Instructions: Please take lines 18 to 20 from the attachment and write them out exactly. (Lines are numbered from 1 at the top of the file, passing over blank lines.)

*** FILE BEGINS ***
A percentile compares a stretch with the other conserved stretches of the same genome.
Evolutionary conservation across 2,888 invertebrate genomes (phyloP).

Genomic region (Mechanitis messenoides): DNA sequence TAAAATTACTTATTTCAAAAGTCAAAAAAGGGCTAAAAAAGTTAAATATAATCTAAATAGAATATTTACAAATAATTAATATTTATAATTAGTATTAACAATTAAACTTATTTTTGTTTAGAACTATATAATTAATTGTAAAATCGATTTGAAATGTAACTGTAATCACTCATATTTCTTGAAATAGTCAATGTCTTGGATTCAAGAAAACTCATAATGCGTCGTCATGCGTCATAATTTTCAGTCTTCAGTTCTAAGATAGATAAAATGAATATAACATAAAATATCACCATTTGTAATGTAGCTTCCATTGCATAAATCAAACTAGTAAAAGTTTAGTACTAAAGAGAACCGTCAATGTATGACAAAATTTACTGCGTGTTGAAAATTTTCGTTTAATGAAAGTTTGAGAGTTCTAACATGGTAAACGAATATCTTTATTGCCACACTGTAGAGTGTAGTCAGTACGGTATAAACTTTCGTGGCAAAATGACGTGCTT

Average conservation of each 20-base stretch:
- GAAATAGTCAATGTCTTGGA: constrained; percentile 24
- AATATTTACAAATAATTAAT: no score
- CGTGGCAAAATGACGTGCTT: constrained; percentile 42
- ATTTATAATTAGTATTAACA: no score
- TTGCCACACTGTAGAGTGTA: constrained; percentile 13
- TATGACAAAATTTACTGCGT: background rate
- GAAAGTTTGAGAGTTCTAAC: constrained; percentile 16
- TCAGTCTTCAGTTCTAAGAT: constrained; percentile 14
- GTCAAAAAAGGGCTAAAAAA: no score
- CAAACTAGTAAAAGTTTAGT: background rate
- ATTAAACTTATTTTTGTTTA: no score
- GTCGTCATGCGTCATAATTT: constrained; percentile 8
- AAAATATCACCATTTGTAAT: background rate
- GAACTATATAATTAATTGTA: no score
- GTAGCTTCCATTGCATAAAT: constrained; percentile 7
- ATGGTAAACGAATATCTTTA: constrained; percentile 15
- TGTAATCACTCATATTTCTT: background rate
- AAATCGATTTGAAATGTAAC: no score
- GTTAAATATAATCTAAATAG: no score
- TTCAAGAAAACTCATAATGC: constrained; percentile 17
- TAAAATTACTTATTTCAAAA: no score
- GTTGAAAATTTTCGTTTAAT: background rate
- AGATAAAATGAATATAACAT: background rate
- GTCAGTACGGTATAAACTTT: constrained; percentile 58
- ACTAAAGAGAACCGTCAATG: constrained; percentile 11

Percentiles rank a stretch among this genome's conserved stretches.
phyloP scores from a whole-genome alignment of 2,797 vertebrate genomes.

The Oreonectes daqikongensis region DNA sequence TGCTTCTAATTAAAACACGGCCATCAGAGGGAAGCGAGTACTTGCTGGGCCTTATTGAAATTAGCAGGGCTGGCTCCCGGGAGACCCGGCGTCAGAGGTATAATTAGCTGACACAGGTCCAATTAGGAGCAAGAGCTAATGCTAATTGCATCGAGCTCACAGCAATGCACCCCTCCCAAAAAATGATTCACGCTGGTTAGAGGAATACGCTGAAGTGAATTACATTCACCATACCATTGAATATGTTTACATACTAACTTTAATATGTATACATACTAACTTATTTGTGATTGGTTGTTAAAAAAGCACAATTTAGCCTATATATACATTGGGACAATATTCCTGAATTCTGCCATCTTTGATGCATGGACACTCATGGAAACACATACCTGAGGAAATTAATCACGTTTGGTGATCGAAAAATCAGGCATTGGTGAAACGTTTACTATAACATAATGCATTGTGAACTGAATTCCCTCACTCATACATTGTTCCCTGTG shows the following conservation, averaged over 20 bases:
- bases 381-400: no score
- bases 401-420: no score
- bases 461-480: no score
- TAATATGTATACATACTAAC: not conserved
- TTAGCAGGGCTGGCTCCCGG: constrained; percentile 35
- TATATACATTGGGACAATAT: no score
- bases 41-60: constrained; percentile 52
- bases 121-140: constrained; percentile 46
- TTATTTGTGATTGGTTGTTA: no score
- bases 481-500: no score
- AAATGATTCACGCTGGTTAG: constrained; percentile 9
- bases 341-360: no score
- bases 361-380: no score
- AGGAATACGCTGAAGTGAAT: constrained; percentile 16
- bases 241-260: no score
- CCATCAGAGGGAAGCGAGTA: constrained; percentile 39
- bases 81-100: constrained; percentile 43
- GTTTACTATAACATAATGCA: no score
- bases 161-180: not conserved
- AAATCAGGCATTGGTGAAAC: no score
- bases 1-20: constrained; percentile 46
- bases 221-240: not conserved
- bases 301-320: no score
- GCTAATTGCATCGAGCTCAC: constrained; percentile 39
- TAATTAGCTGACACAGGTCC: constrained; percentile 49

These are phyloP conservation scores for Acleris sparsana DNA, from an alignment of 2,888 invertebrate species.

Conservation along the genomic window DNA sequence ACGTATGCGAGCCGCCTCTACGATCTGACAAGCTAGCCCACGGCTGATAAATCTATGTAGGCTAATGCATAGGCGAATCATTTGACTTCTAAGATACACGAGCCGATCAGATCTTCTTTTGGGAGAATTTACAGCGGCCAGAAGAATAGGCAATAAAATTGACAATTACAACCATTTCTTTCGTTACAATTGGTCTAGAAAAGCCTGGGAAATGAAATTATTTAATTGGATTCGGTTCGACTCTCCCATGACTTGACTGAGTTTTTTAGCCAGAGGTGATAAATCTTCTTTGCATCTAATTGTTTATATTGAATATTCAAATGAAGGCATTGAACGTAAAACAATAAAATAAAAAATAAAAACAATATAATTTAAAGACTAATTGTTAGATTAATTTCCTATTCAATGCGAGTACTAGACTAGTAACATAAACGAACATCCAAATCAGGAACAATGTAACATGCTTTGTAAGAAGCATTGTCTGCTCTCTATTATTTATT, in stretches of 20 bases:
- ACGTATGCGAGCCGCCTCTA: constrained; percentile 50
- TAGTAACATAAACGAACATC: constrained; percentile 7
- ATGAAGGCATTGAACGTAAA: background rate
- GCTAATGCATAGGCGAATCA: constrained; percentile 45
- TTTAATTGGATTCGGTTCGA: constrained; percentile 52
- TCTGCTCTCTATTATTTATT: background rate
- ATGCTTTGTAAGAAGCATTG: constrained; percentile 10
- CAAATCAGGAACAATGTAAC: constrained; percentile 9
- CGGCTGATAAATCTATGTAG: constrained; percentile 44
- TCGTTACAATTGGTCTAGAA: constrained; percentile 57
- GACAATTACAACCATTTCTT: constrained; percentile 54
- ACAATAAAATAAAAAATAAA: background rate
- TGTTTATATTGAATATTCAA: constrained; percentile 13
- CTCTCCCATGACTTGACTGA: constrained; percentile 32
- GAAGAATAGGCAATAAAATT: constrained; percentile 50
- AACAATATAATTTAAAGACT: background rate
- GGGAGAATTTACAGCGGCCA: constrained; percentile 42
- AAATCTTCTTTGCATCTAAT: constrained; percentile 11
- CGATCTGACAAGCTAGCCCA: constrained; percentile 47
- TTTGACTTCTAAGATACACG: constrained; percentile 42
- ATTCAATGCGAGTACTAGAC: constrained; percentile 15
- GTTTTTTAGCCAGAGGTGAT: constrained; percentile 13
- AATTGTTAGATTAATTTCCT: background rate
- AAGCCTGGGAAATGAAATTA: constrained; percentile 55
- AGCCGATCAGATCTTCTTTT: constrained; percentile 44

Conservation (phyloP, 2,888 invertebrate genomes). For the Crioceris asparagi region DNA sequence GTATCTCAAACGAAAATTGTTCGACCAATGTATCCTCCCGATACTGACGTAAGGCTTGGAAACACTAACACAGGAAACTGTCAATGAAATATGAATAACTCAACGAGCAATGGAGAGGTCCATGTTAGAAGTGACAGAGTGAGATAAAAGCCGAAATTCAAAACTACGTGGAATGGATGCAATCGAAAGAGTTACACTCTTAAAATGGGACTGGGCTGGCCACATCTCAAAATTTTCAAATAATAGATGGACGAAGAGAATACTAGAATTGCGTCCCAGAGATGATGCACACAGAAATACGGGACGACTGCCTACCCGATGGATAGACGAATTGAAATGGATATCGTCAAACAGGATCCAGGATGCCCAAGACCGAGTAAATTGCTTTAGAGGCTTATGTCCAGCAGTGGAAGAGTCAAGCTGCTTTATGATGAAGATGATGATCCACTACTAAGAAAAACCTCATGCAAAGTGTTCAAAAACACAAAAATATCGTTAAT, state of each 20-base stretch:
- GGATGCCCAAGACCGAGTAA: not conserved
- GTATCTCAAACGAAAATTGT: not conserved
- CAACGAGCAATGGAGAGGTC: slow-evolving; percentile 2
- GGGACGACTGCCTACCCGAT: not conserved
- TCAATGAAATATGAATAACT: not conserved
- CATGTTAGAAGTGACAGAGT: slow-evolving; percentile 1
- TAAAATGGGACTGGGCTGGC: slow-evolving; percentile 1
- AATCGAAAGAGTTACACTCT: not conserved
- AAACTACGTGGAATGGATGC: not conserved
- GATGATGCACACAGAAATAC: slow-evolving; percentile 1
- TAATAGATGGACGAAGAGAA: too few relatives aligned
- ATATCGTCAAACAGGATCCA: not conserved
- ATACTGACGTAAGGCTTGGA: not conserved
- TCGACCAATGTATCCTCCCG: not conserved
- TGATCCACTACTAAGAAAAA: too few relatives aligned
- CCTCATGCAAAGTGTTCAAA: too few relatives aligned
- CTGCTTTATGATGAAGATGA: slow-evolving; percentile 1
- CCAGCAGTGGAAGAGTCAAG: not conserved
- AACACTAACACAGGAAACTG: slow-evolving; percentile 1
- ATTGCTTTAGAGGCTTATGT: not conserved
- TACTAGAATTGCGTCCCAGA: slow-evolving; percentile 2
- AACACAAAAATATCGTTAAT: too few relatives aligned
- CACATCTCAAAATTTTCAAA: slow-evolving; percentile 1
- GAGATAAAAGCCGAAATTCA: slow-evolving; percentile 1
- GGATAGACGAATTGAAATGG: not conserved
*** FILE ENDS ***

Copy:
- GAACTATATAATTAATTGTA: no score
- GTAGCTTCCATTGCATAAAT: constrained; percentile 7
- ATGGTAAACGAATATCTTTA: constrained; percentile 15